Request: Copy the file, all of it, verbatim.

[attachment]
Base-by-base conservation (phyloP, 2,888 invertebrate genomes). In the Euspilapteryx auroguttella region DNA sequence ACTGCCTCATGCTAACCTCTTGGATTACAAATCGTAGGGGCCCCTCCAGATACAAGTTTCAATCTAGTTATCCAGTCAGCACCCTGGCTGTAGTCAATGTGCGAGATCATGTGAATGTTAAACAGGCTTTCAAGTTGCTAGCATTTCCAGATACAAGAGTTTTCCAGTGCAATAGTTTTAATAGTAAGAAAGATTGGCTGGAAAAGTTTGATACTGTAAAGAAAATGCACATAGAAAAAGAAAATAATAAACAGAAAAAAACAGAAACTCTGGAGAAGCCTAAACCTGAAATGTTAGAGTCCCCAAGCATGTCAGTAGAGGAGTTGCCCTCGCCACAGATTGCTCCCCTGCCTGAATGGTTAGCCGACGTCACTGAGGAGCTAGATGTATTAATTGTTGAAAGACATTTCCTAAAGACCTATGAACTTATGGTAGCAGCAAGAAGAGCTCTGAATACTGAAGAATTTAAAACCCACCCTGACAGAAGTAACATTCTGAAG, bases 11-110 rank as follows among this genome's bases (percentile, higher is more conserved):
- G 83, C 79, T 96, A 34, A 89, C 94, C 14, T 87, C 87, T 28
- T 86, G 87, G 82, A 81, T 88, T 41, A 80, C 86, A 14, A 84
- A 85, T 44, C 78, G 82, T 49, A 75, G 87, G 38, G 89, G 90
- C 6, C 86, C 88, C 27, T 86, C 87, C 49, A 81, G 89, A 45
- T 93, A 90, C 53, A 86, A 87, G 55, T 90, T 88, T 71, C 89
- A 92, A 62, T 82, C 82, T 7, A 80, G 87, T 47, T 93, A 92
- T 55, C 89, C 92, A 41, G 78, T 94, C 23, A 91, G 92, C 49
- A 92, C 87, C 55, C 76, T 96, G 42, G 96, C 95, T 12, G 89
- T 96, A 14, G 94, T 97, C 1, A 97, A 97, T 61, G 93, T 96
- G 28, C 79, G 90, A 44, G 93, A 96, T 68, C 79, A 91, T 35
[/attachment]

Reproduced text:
Base-by-base conservation (phyloP, 2,888 invertebrate genomes). In the Euspilapteryx auroguttella region DNA sequence ACTGCCTCATGCTAACCTCTTGGATTACAAATCGTAGGGGCCCCTCCAGATACAAGTTTCAATCTAGTTATCCAGTCAGCACCCTGGCTGTAGTCAATGTGCGAGATCATGTGAATGTTAAACAGGCTTTCAAGTTGCTAGCATTTCCAGATACAAGAGTTTTCCAGTGCAATAGTTTTAATAGTAAGAAAGATTGGCTGGAAAAGTTTGATACTGTAAAGAAAATGCACATAGAAAAAGAAAATAATAAACAGAAAAAAACAGAAACTCTGGAGAAGCCTAAACCTGAAATGTTAGAGTCCCCAAGCATGTCAGTAGAGGAGTTGCCCTCGCCACAGATTGCTCCCCTGCCTGAATGGTTAGCCGACGTCACTGAGGAGCTAGATGTATTAATTGTTGAAAGACATTTCCTAAAGACCTATGAACTTATGGTAGCAGCAAGAAGAGCTCTGAATACTGAAGAATTTAAAACCCACCCTGACAGAAGTAACATTCTGAAG, bases 11-110 rank as follows among this genome's bases (percentile, higher is more conserved):
- G 83, C 79, T 96, A 34, A 89, C 94, C 14, T 87, C 87, T 28
- T 86, G 87, G 82, A 81, T 88, T 41, A 80, C 86, A 14, A 84
- A 85, T 44, C 78, G 82, T 49, A 75, G 87, G 38, G 89, G 90
- C 6, C 86, C 88, C 27, T 86, C 87, C 49, A 81, G 89, A 45
- T 93, A 90, C 53, A 86, A 87, G 55, T 90, T 88, T 71, C 89
- A 92, A 62, T 82, C 82, T 7, A 80, G 87, T 47, T 93, A 92
- T 55, C 89, C 92, A 41, G 78, T 94, C 23, A 91, G 92, C 49
- A 92, C 87, C 55, C 76, T 96, G 42, G 96, C 95, T 12, G 89
- T 96, A 14, G 94, T 97, C 1, A 97, A 97, T 61, G 93, T 96
- G 28, C 79, G 90, A 44, G 93, A 96, T 68, C 79, A 91, T 35